Today on Good Food, Amelia Saltsman – author of The Santa Monica Famers Market Cookbook, talks to Laura Avery about what she likes to do with the glut of late season tomatoes. All of Amelia’s suggestions are below…
There always seems to be a bit of a last-chance tomato glut before the season really does come to an end. Here are five easy ways to use them now and preserve them for future use…
- Use them now in soups, sauces, and braises, especially with early fall ingredients such as shell beans and winter squashes. Late-season tomatoes echo our own autumnal food mood; their deeper flavor this time of year yields more robust dishes than those made with early season tomatoes. Try grating them (rub halved tomatoes against orange-cheese-side of grater!) into sautéed onions and simmer with cubed butternut squash, cooked shell beans, or diced Romano beans.
- Throw them whole into the freezer. Once frozen, store in re-sealable plastic bag. To use, briefly run frozen tomato under tap water. The skin will slip right off, and the tomato will be ready to be turned into sauce or soup. I learned this trick from tomato grower Ed Munak; leave it to a practical farmer to take the simplest route.
- Slow roast them. Elongated, fleshy Roma-type tomatoes work best for this technique, but small round tomatoes will do. Cut tomatoes in half, toss with a bit of olive oil and salt and place cut side up in a pan. (Keeping tomatoes cut side up helps them keep their shape.) You can add red pepper flakes, black pepper, herbs, or a splash of red wine vinegar if you like. Roast at 300 degrees until shrunken, browned, and caramelized, 2 to 3 hours. Use as “ketchup,” side dish, to enrich a stew, or store in olive oil in the refrigerator up to 2 months. Freebie: tomato-flavored evoo.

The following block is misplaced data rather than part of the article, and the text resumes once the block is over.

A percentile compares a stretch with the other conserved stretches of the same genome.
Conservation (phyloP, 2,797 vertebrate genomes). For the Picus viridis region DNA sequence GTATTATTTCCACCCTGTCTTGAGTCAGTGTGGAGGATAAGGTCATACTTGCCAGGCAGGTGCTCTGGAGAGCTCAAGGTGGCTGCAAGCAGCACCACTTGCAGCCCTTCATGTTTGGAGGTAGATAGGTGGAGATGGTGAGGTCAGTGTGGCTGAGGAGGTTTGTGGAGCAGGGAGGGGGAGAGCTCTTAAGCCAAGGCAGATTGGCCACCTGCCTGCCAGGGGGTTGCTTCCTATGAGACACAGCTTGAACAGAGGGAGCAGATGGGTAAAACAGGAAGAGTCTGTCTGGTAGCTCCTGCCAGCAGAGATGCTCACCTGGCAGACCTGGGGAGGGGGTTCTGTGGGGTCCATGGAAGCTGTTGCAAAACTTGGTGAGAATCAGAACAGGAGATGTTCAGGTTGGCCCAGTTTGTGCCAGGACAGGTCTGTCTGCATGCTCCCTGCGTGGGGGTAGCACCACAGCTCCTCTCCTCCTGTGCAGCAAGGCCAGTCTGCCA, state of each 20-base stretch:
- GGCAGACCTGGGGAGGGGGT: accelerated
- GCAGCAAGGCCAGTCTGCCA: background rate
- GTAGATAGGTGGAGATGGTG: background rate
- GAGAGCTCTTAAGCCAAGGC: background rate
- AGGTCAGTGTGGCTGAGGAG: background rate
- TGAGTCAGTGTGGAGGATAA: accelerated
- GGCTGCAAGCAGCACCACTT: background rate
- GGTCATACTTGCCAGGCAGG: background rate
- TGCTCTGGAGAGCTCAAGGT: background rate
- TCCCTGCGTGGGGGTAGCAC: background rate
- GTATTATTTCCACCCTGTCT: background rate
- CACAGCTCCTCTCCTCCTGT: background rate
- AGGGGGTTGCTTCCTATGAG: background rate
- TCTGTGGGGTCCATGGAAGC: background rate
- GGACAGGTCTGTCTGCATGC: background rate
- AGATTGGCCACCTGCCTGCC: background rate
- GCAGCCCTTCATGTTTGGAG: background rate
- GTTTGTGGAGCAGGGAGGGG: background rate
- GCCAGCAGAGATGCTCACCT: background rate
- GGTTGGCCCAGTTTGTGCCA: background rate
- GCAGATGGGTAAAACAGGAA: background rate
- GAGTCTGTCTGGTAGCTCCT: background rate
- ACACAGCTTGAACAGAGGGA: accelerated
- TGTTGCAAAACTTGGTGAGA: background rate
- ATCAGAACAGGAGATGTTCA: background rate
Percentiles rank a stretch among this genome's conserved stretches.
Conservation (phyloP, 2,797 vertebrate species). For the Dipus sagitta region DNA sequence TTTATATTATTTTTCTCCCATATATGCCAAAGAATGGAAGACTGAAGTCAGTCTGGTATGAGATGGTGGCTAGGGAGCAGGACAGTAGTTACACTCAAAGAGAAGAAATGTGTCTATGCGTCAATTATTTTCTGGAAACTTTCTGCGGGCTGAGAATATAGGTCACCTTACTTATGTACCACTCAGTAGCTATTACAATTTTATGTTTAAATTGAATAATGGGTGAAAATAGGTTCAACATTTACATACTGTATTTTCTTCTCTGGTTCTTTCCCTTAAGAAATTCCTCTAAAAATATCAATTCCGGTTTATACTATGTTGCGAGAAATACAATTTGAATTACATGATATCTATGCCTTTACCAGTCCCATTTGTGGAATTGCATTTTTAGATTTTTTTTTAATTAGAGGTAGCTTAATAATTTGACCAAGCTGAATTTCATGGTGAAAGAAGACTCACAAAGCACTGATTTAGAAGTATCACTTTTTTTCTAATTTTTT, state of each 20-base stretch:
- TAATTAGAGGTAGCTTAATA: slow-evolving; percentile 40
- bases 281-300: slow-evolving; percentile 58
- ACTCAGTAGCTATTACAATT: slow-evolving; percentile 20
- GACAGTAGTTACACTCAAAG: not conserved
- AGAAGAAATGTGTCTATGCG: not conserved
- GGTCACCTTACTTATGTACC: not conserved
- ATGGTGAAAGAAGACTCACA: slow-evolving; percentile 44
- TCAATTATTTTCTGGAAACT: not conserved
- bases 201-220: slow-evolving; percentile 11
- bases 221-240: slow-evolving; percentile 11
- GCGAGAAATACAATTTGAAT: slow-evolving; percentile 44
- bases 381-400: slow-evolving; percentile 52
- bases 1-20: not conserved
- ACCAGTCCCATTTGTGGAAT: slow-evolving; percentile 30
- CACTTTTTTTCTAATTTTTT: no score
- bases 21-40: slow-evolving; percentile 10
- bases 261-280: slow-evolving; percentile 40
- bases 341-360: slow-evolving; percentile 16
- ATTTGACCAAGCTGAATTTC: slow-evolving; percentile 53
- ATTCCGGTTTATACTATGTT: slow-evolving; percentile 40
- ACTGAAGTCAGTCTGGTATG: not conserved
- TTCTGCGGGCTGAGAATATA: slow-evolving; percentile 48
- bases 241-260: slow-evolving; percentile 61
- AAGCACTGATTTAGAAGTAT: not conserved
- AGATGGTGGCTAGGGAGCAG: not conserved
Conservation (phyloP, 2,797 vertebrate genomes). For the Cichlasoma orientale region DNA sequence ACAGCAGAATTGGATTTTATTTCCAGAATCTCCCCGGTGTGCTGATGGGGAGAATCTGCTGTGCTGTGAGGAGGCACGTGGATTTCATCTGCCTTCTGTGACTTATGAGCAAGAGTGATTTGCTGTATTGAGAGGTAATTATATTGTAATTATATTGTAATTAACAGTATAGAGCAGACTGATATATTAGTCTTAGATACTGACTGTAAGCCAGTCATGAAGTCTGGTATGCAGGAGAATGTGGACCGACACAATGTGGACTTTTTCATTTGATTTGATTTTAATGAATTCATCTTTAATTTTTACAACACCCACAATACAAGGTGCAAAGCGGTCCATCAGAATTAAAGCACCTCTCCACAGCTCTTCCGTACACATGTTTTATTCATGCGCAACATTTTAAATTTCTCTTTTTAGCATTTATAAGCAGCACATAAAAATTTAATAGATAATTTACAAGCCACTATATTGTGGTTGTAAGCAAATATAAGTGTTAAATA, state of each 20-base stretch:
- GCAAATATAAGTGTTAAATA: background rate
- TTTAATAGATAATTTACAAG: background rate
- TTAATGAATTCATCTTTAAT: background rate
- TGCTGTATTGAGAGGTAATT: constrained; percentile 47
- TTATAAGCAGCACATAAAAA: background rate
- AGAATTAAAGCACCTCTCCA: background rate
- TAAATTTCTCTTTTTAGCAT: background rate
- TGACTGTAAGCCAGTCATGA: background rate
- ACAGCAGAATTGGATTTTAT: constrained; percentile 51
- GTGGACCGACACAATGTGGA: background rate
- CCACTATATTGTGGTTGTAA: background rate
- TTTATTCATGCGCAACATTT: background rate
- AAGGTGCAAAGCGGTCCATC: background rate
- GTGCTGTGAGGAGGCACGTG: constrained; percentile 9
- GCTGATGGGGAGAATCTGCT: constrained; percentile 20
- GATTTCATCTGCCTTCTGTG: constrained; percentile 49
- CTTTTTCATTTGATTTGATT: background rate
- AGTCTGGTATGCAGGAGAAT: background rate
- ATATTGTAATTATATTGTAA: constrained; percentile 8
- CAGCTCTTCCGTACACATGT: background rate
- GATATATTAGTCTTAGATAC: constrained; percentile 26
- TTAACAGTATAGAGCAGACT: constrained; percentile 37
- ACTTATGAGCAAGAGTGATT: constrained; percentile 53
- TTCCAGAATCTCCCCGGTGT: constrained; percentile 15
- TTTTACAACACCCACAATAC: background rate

- Make Roasted Sauce. Cut everything you would normally use for tomato sauce (tomatoes, onions, garlic, herbs) into large chunks. Don’t bother to seed or peel tomatoes or chop the garlic. Throw everything in a large roasting pan, toss with olive oil, sea salt, and red or black pepper if desired. Roast at 400 degrees until tomatoes have broken down and are bubbly, and onions have browned in places, about 1 hour. You can stir it once during cooking time if you like. Use as is or put through a food mill. Sauce will keep in the refrigerator a couple weeks or you can freeze in small containers for longer storage.
- Can them. It may take you a couple of hours, but well worth the effort. The tastier the tomato, the better the canned product, hence the better your winter sauces and stews. Follow directions from your favorite canning guide.